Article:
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A changing landscape: WVU researcher discovers how oil and natural gas activity alter W. Va. streams from the ground up

West Virginia University researchers have discovered ecological issues caused by unconventional oil and gas activity.

As unconventional oil and natural gas activity affect the first link in the food chain, West Virginia University researchers are examining both the changes and how to mitigate them without losing an energy and economic resource. 

Ember Morrissey, assistant professor of environmental microbiology in the Davis College of Agriculture, Natural Resource and Design, has been researching the effects of unconventional oil and gas activity in West Virginia streams since 2019. She collaborated with Mike Strager, professor of resource economics, to obtain GIS information that led her to find strong connections between the changes in land use and stream properties.

Ember Morrissey

“Stream algae produce biomass that can be consumed as food for insects,” she said. “Insects are then food for fish and so on. It affects the whole food web. So, changes at the microbial level could be affecting the rest of the food web.”

Morrissey’s analysis focused on microbes, the lowest trophic level in streams, which had already begun to change. Streams with higher levels of oil and gas activity had more algae performing photosynthesis, an indication that there is more light availability to the streams, which may be a consequence of changes in land use and deforestation due to oil and gas activities.

Her recommendation to avoid this is to reduce erosion and limit deforestation, particularly close to the streams, and leave riparian zones, lands on the edge of the stream, intact to limit the effects uncovered in the research; however, to set up the fracking or extraction operation, pipelines and roads need to be constructed. Morrissey and Rachel Michaels, a former graduate student and research collaborator, found that streams near a large area of pipeline had more fine sediments and more silt and clay are often signs of erosion and runoff.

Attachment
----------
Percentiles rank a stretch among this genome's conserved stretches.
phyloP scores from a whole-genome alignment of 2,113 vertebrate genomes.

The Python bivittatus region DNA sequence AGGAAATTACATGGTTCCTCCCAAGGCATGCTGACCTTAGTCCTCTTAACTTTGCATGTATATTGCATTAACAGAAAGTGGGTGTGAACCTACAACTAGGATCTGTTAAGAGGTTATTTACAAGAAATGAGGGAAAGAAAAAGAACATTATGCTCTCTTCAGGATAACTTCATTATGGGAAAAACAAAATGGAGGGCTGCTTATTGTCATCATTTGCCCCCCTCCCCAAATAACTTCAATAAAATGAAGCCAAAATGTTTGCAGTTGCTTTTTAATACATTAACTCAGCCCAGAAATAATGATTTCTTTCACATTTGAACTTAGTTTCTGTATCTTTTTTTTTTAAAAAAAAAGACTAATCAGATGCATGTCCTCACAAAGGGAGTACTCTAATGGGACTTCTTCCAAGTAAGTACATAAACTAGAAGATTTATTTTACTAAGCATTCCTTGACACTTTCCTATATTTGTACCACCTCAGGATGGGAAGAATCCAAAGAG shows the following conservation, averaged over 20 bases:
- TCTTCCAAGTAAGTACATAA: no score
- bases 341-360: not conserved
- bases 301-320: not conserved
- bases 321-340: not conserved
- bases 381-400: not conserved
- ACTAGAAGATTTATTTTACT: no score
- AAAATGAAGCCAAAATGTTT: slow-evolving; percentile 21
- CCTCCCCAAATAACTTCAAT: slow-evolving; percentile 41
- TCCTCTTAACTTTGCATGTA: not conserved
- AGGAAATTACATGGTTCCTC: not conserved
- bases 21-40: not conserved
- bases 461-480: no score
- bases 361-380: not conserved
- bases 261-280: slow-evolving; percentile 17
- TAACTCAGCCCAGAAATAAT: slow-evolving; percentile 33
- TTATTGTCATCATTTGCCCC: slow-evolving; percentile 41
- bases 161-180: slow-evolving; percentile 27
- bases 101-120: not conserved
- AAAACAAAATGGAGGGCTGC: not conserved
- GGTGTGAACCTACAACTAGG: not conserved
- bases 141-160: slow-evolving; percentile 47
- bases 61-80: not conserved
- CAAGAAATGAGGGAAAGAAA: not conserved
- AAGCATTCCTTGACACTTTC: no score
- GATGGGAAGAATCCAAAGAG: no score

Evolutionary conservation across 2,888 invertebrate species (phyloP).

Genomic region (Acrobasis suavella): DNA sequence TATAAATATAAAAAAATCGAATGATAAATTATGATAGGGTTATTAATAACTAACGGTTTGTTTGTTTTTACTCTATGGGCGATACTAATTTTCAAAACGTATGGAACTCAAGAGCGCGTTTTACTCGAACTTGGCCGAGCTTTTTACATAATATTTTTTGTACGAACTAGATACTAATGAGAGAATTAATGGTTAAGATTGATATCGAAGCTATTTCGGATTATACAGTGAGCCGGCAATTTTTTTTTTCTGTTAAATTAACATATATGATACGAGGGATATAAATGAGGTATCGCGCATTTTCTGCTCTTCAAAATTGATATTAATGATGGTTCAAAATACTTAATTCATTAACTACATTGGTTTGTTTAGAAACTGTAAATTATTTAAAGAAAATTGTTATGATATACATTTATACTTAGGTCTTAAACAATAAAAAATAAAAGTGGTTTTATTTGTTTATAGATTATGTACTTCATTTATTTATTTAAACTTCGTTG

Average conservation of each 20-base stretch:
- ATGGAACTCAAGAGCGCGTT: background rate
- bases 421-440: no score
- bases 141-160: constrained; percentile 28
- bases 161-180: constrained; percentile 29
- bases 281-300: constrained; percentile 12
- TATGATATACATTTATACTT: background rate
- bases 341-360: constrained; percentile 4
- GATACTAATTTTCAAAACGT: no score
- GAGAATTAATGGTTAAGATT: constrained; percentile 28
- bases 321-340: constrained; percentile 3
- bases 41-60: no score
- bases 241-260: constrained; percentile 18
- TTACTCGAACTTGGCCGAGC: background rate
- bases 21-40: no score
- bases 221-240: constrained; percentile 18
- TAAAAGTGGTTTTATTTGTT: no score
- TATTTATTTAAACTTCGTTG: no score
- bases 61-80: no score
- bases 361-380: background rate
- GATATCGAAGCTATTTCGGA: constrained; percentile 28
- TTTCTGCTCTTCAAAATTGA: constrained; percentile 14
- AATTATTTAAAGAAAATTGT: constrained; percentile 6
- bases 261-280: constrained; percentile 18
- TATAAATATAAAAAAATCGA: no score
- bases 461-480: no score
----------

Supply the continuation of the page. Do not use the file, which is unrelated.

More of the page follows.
Consequentially, the fine sediment degrades the habitat for insects and fish—instead of having a clear streambed with nooks and crannies, their potential home and hunting ground is filled with sediment.

“An interesting result we found in these impacted streams was higher respiration,” Morrissey said. “One of the main things microbes do in sediment is break things down, so they decompose organic matter and produce CO2. Our best guess is that this is related to the import of those fine sediments. Basically, as soil gets washed into the stream, it brings with it some of the soil carbon and microbes break that down.”

This type of oil and gas activity taking place in West Virginia —and across Appalachia —isn’t just a regional issue.

“(Oil and gas activity) continues to be an important source of energy and these types of impacts we see here are not necessarily limited to this area,” Morrissey added. “Similar types of impacts are probably happening across the world where unconventional oil and gas activities are occurring.”

Her hope is that this research will inform best practices for how to limit impacts of oil and gas activity in freshwater streams to ensure optimal stream health.

Morrissey and Michaels collected samples from 30 West Virginia streams with varying oil and gas activity in their watersheds, an area of land that drains all the streams and rainfall to a common outlet.

“There are still a lot of unanswered questions in terms of the impacts of oil and gas development on freshwater systems,” Morrissey said. “We don’t really understand why it has a big effect in some places and not in others. Future work could focus on trying to figure out what the differences are between these watersheds that drive that variation.”

Morrissey’s research was published in Water Research, a well-respected journal in the field.



CONTACT: Leah Smith
Interim Director of Marketing and Communications 
Davis College of Agriculture, Natural Resources and Design 

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